Hard News by Russell Brown

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Hard News: More than a bang on the head

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  • andin,

    concussion researcher Doug King

    He got blamed by the community cause he was trying to help the victim that died?
    I mean FUCK!
    Are there pockets of sport lovers out there who are totally deranged?
    Or do I just have to put his experience down to an evolutionary fail going back millenia?
    And all those centuries of our ancestors trying to instill some ethics into their descendants was a complete waste of time?

    raglan • Since Mar 2007 • 1890 posts Report Reply

  • Russell Brown, in reply to andin,

    He got blamed by the community cause he was trying to help the victim that died?

    Yes. I was shocked when I heard that.

    Auckland • Since Nov 2006 • 22825 posts Report Reply

  • Mark Graham,

    Concussion is one (terrible) consequence of a sporting life, but check in with any elite athlete and middle age is a mess of deteriorating joints and ongoing pain.

    Auckland • Since Nov 2006 • 217 posts Report Reply

  • Rich Lock, in reply to Mark Graham,

    Concussion is one (terrible) consequence of a sporting life, but check in with any elite athlete and middle age is a mess of deteriorating joints and ongoing pain.

    Yes, but literally losing your ability to think straight and control yourself is in a different league.

    back in the mother countr… • Since Feb 2007 • 2728 posts Report Reply

  • James Littlewood*,

    I can't remember where I first heard this, but apparently boxing has caused more brain injuries since the introduction of padded gloves, because before then, your average pugilist could only land a small number of blows to the head without shredding his knuckles and wrecking his wrist.

    What's to stop rugby players wearing body armour and helmets like gridiron players, hockey players ...

    Come to think of it, is there any sport apart from rugby where the players DON'T wear protective clothing?

    Auckland • Since Mar 2008 • 410 posts Report Reply

  • Mr Mark,

    I played football ( The Beautiful Game ) both competitively and socially through my 20s and 30s and I gotta say I felt borderline -concussion more than a few times after leaping to head a ball that'd been blasted toward me with a good deal of power (always worst when it happened to be an unusually heavy ball). All of which possibly explains a lot.

    Wellington • Since Dec 2009 • 128 posts Report Reply

  • Rich Lock, in reply to James Littlewood*,

    I can't remember where I first heard this, but apparently boxing has caused more brain injuries since the introduction of padded gloves, because before then, your average pugilist could only land a small number of blows to the head without shredding his knuckles and wrecking his wrist.

    Boxing also has the 'standing eight-count', where a boxer who has taken a heavy hit can take eight seconds to shake it off before going back for more, which makes it more dangerous than, for example, MMA, where the match is over if you are unable to defend yourself.

    What's to stop rugby players wearing body armour and helmets like gridiron players, hockey players ...

    Helmets haven't stopped gridiron players suffering very badly from concussion. There's even a Will Smith film about it.

    back in the mother countr… • Since Feb 2007 • 2728 posts Report Reply

  • Maz,

    And Richie McCaw is a commercial pilot...

    Wellington • Since Nov 2010 • 30 posts Report Reply

  • Ian Dalziel, in reply to James Littlewood*,

    I can’t remember where I first heard this,

    QI was where I first heard it.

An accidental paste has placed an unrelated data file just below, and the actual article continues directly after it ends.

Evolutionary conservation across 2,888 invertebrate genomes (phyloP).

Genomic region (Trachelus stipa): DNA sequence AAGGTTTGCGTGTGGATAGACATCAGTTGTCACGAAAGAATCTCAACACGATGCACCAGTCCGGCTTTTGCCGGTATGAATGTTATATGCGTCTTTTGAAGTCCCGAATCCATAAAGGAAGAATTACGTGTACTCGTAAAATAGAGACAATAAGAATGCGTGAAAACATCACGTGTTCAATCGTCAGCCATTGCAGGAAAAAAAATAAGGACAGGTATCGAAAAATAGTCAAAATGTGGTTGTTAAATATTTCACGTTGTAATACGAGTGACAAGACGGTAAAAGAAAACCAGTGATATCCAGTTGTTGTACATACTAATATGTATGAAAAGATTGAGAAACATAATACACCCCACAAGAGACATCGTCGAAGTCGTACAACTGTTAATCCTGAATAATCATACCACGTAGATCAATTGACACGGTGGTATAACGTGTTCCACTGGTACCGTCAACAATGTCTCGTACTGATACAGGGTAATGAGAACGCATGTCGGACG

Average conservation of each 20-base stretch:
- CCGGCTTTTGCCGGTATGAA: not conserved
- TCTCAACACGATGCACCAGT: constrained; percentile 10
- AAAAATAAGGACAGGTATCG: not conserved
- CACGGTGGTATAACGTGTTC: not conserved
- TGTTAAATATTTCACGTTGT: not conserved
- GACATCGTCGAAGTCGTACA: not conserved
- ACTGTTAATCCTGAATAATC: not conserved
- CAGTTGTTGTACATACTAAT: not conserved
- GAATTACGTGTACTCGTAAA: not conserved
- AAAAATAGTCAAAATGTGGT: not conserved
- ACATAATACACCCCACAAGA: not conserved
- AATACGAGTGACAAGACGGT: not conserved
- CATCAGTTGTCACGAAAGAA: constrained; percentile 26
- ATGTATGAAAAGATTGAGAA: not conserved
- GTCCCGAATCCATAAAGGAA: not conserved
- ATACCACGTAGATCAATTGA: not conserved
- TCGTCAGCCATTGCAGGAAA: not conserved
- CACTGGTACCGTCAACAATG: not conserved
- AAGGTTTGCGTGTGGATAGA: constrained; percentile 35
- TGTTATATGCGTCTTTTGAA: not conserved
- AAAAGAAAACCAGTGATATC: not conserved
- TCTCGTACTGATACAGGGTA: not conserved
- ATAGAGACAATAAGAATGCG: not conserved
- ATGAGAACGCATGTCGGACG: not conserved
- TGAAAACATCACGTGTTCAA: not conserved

see: https://www.comedy.co.uk/tv/qi/episodes/6/4

    When wearing boxing gloves, it is much easier to kill your opponent. In bear-knuckle boxing, people would always aim for the chest, stomach and arms, because the chin was too dangerous. The chances are that you would hurt yourself badly if you attacked there. Only two people have been recorded as dying in bear-knuckle boxing in over 150 years. When boxing gloves were brought in, this protected the hands so people could go for the jaw and thus kill people more easily. Four Americans die of boxing related injuries every year. British boxer and former world middleweight champion Alan Minter once said: "Sure, there have been injuries and deaths in boxing, but none of them serious."

    Though I have to say using 'bear-knuckles' sounds pretty dangerous!

    Christchurch • Since Dec 2006 • 7943 posts Report Reply

  • Ianmac,

    As an 8 year old I spotted the big kids playing with the old-fashioned thick skinned soccer ball. The dew was heavy on the ball. The high ball came my way so I had my first go at heading. Crunch. Down I went, dazed and puzzled by it all. At least now days, the balls are light and less damaging than 60 years ago.
    Watched the disturbing program last night. Strange reaction recently to stopping contact/tackle rugby for school kids?

    Bleneim • Since Aug 2008 • 135 posts Report Reply

  • Rich Lock, in reply to Ian Dalziel,

    Though I have to say using 'bear-knuckles' sounds pretty dangerous!

    Well, not if you're the bear....

    back in the mother countr… • Since Feb 2007 • 2728 posts Report Reply

  • Asinius, in reply to James Littlewood*,

    What's to stop rugby players wearing body armour and helmets like gridiron players, hockey players ...

    One of the issues in American football is that helmets have given players a false sense of security and they're more likely to lead with their heads. Some teams are starting to experiment with helmet less practices to improve tackling technique.

    http://well.blogs.nytimes.com/2016/01/06/how-training-without-helmets-could-reduce-head-injuries/?_r=0

    Wellington • Since Nov 2009 • 5 posts Report Reply

  • Shane Le Brun,

    This reminds me of the debate on "Mild" TBI soldiers were diagnosed with, did some googling, and its not just for sports folk.

    http://www.ninds.nih.gov/news_and_events/news_articles/CTE_found_in_veterans.htm

    Being too close to explosions, such as designated door breacher, or just generally being danger close to explosions on multiple occasions will lead to the same thing, fortunately our soldiers haven't been in the line of fire too much for this to be an issue here, apart from the folk who allege they were on the receiving end of their own Bushmaster Cannons at Baghak....

    Since Mar 2015 • 47 posts Report Reply

  • william blake,

    Though I have to say using ‘bear-knuckles’ sounds pretty dangerous!

    Constitutionally guaranteed in USA; the right to bear arms.

    Since Mar 2010 • 380 posts Report Reply

  • Rosemary McDonald,

    Excellent program Russell, and brings up the iconic image of two top class rugby players spreadeagled on the pitch after clashing heads.

    I failed to find the image on the google, but found this from one of the players.